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Addressing Force Design technological requirements, Marine Innovation Unit takes charge of the pending ones

Marine Innovation Unit Tackles Some Remaining Force Design Tech Needs

The U.S. Marine Corps has recently inaugurated its Marine Innovation Unit (MIU) at the Stewart Air National Guard Base in New York. The reserve formation has been hailed as the service’s problem solvers who have already achieved some early and significant accomplishments. The MIU’s primary objective is to pull together Marines who have expertise and connections in the world of business management, cyber, artificial intelligence, robotics, data analytics, venture capital, and more. This expertise will support the active component that currently needs these skills to stay technologically ahead of the Chinese navy.

The Unit’s Strength

The MIU commanding officer, Col. Matthew Swindle, revealed that the unit would have about 270 reservists by the end of the fiscal year, compromising 80% officers and 20% enlisted Marines. Rank and occupational skills were irrelevant in selecting who could join, and about 1,000 Marines applied. They were each evaluated based on their education and experience from their day jobs. Unlike most reserve units, the goal was unique, and this created a diverse but resilient unit that could handle the Marine Corps’ needs.

The MIU’s mandate is simple; get the job done. The bulk of the work will center around requests from active-component Marine commands. MIU members will help characterize specific problems and then scour their networks to see if anyone is working on a suitable solution. If there is no existing solution, MIU will reach out to industry vendors who can rapidly solve the Marines’ needs.

Early Wins

Just before the celebration ceremony, the MIU recorded its first significant win. This achievement directly supports the service’s Force Design 2030 modernization effort, as the Reserve’s 4th Assault Amphibian Battalion was facing cuts. In seeking a new mission for these reservists, the Marine Corps decided to transition the legacy assault amphibious vehicle unit into one that would experiment with small craft in support of the new Stand-In Forces and Expeditionary Advanced Base Operations concepts. MIU’s role was to help the Marine Corps to find these small craft. In a year, MIU had successfully identified four vendors, a process that might have taken four or five years under traditional acquisition models.

The MIU already has over 130 projects in various stages of completion. Many of these projects are focused on information management, as the Marine Corps collects large amounts of data but cannot use it. There is also a need to conduct rapid acquisition efforts effectively but finding it challenging to get started. One of the ongoing projects is the deputy commandant for information, who is currently working on significant intelligence that comes in.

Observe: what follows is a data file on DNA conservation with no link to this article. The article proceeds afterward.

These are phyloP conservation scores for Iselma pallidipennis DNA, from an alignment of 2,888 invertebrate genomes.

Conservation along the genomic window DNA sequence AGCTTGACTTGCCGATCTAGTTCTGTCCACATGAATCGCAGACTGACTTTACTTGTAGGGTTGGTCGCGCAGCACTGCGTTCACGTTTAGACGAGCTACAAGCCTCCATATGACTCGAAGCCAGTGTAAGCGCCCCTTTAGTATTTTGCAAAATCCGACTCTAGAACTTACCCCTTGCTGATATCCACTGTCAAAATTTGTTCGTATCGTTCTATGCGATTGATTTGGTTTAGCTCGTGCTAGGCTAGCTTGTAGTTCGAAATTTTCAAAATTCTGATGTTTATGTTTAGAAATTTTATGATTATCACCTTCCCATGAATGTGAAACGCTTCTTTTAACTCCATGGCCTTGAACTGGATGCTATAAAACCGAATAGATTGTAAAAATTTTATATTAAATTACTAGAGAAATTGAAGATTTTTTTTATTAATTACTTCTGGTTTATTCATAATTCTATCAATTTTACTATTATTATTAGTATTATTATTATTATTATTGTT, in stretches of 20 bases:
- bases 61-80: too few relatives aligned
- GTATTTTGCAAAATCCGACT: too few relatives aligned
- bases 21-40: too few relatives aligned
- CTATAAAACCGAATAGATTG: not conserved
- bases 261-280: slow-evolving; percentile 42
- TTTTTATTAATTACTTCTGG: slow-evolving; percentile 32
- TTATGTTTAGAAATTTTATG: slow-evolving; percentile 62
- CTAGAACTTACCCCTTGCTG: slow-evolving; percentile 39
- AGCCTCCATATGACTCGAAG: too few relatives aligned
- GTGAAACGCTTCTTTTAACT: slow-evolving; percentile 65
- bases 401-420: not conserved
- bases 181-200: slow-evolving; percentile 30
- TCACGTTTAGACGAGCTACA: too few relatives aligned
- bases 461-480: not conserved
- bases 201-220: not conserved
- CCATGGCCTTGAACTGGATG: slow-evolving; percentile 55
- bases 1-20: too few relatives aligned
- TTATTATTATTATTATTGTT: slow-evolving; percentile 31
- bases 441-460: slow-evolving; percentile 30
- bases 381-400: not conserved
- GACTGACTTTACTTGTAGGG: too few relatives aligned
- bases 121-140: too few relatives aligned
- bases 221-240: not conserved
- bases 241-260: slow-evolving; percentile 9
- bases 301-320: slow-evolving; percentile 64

Key Takeaway

MIU is the Marine Corps’ solution to finding the skills and assets needed to innovate quickly to meet evolving threats. It is a clear and vital example of the need to adapt technology and processes to embrace change. The Marine Corps, like other military branches, finds it challenging to keep up with the rapid speed of technological advancements in various areas like cyber, AI, and robotics. By bringing talent from a wide range of expertise together, it redefines how defense organizations can innovate and improve the military’s capability.

In conclusion, the MIU is expected to have a significant impact on the Marine Corps and the Military as a whole. The identified challenges, like information management, which affects other defense organizations, cut across the military. The MIU’s goal isn’t just finding immediate solutions to existing problems; it’s also aimed at creating lasting solutions that will redefine how each defense department operates.

Related Facts:

– The MIU is inspired by the Defense Innovation Unit (DIU) and was created by the Navy Secretary Carlos Del Toro two years ago
– The Unit’s primary task is to help characterize specific problems and work with other innovation centers, like the Strategic Capabilities Office, Defense Advanced Research Projects Agency, Air Force Research Laboratory, and the Army Futures Command.
– The MIU has an active component to its team that needs to stay technologically ahead of the Chinese navy.
– The formation of the MIU reflects the US military’s need to embrace technological advances to meet the evolving threats to national security.
– The Marine Corps must embrace change and adapt processes and technology to drive innovation.

Header Tags:
– H1: Marine Innovation Unit Tackles Some Remaining Force Design Tech Needs
– H2: The Unit’s Strength
– H2: Early Wins
– H2: Key Takeaway
– H2: Conclusion.

Denk Liu
Denk Liu
Denk Liu is an honest person who always tells it like it is. He's also very objective, seeing the situation for what it is and not getting wrapped up in emotion. He's a regular guy - witty and smart but not pretentious. He loves playing video games and watching action movies in his free time.

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